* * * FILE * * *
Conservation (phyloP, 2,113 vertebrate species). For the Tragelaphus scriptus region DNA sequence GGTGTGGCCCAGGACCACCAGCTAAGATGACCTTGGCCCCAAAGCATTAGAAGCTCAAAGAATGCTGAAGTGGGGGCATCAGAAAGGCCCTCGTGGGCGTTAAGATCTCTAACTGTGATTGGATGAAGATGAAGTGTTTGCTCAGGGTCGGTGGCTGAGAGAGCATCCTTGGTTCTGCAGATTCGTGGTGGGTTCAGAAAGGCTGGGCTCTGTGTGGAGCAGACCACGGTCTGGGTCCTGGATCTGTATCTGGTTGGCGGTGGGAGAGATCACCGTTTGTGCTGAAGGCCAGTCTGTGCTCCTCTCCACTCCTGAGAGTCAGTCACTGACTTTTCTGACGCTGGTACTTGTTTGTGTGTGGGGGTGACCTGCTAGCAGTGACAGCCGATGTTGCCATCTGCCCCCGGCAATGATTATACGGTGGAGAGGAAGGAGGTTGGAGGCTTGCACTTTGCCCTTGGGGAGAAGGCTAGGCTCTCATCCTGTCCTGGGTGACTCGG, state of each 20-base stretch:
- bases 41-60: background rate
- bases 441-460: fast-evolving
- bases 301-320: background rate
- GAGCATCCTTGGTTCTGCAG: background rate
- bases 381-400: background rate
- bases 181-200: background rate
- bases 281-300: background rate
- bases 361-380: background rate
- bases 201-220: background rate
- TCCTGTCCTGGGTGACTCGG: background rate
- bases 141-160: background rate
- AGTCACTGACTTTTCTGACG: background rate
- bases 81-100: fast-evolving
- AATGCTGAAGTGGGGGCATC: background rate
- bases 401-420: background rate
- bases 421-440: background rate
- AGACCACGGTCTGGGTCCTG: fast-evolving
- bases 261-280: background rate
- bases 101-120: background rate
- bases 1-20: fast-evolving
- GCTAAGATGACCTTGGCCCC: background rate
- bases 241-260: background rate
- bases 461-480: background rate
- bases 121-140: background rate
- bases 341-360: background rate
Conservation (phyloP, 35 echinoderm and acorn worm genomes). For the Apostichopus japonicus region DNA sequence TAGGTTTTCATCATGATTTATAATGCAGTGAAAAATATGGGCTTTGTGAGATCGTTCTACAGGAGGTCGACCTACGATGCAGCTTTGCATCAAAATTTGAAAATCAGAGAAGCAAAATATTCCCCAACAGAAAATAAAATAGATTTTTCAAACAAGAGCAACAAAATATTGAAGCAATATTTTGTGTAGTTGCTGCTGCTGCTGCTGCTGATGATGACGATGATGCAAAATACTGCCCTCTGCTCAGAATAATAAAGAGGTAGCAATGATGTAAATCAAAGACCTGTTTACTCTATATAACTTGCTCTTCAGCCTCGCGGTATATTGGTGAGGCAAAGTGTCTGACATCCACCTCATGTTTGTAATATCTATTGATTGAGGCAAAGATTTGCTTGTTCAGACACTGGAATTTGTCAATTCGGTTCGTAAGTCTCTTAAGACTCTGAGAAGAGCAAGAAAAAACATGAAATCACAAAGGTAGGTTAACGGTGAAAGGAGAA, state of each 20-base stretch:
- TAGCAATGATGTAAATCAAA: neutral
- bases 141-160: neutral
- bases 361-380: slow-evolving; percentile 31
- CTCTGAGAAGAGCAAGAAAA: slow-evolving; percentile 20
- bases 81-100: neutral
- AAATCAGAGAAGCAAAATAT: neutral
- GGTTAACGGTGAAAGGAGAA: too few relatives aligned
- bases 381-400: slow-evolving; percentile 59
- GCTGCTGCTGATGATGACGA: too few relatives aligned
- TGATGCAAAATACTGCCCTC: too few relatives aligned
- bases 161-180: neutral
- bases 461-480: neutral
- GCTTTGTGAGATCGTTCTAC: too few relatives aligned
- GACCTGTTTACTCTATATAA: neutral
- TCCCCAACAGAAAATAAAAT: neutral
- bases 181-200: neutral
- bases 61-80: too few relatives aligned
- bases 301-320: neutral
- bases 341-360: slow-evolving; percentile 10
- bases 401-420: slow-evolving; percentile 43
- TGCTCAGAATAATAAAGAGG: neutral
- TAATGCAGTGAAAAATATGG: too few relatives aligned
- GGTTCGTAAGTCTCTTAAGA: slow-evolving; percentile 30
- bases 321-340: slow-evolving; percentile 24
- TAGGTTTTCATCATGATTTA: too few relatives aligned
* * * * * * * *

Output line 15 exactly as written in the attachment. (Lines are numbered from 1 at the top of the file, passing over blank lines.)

- AATGCTGAAGTGGGGGCATC: background rate